Robino Salvatore—Getty Images
By Kerri Anne Renzulli
October 14, 2014

Just back in the office after getting hitched to an actor in Venice, London-based human-rights attorney Amal Alamuddin is going by a new name: Mrs. Clooney. While the former Ms. Alamuddin, 36, has established a professional reputation under her own moniker, it’s safe to say that being identified as the woman who got the sexiest man alive to settle down won’t damage her career prospects.

But what about accomplished women who aren’t boldface names by marriage or—like Kim Kardashian, who announced earlier this summer that henceforth she would be known as Mrs. West—boldface names in their own right? Suddenly appearing in the workplace as Mrs. So-and-So can cause some confusion among clients and colleagues.

As we noted when Kim made it official, the fact that women are marrying later, often after they’ve spent years establishing a career, can make the change to a new name more complicated—and risky. If you’re considering going by a different handle in the workplace, here are eight steps to ease the transition without hurting your prospects.

1. Hedge your bets. Think about how costly it would be to cut off your connection to the body of work or marketing that’s tied to your maiden name. If that worries you, opt for a more moderate approach. “The easy out is to keep your maiden name at work and in professional contexts, but use your spouse’s last name socially,” says Danielle Tate, founder of MissNowMrs.com, a site that helps women change their legal name.

Another compromise is to use both surnames, either by making your maiden name your middle name, using both last names, or creating a hyphenated last name. Kim took this approach initially. Shortly after exchanging vows with Kayne, she changed the name on her social media accounts to Kim Kardashian West. And just as Kim has done, you can use both surnames for a brief transition period to help people get used to your new identity before dropping your maiden name.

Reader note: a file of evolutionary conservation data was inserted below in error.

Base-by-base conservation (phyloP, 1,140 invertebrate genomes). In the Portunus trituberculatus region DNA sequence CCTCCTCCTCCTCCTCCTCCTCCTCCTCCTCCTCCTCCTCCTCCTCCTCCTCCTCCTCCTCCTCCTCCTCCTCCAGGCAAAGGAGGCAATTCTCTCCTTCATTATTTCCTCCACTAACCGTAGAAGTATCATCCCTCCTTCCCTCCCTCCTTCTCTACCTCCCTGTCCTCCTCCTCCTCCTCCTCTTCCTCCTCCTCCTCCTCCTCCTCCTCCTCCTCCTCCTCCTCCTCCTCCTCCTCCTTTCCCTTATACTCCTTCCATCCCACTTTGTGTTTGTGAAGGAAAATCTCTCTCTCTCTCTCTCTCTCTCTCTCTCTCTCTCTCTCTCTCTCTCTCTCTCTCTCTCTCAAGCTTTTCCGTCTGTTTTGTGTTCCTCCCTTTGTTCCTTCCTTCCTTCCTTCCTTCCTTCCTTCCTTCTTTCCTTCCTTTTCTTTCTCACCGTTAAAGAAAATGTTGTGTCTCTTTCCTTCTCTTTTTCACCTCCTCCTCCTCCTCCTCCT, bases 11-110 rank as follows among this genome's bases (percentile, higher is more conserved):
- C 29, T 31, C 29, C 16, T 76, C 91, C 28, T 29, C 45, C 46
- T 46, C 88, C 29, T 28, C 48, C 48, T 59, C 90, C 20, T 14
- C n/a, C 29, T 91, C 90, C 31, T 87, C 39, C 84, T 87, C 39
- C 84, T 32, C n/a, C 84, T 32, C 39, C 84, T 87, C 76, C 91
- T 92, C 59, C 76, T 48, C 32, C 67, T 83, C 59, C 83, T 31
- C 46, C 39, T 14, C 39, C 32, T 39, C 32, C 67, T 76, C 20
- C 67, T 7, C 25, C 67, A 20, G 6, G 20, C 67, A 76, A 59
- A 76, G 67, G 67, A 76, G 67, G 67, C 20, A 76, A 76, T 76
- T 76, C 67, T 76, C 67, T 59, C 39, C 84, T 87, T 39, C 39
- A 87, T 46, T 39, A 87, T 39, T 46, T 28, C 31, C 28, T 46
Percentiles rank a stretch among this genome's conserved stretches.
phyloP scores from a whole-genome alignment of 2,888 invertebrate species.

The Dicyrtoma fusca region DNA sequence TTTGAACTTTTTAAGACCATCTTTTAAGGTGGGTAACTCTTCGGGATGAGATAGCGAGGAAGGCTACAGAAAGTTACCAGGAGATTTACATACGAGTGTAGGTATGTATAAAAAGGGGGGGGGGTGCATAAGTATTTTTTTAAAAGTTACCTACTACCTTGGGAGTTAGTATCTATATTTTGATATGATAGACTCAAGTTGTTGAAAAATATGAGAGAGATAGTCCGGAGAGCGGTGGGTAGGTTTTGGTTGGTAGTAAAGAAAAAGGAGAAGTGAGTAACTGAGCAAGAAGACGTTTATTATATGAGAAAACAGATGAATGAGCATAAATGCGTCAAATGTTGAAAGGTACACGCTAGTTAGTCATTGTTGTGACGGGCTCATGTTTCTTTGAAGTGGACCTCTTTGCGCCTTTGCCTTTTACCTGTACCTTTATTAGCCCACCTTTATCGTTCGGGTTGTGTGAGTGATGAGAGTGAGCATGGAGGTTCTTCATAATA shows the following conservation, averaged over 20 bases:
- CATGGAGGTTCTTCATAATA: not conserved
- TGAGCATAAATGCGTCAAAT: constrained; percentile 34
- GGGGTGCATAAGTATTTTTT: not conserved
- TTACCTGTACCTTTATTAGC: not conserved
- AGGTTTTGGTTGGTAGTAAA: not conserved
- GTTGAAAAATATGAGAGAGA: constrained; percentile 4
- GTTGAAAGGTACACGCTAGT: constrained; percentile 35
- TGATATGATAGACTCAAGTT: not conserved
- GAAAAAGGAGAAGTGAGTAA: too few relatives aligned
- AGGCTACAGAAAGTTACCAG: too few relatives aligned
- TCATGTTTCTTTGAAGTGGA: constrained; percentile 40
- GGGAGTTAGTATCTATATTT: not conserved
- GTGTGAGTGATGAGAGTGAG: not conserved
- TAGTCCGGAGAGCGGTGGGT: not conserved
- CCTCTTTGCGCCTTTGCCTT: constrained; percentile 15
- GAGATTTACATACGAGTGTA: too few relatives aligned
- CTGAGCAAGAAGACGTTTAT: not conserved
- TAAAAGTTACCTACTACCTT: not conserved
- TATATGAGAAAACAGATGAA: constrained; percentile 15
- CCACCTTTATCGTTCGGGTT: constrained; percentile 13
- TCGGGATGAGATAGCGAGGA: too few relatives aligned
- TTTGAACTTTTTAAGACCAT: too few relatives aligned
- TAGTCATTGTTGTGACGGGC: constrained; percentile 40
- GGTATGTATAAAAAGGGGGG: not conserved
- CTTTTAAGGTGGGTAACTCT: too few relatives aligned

2. Get help from your company. If you plan on making a complete switch, reach out for advice. “You don’t have to figure it out all on your own. You’re not the only who has gotten married or changed your name,” says Michelle Friedman, a career coach who specializes in women’s career advancement.

A good first move is to check in with your HR department, which may have policies in place outlining exactly what changes you need to make to your beneficiary designations, insurance benefits, company email and directory listing, and tax and Social Security forms. Aside from offering help with name-change paperwork, HR may be able to offer advice about managing contacts, as well as insights into how others in your industry have handled the change successfully (ask co-workers too).

3. Don’t make it a surprise. Give co-workers and clients ample notice about your name change to avoid confusion, especially if contact info such as your email address will be updated. Sandra Green, a U.K.-based executive coach, recommends reaching out a week to ten days before the wedding.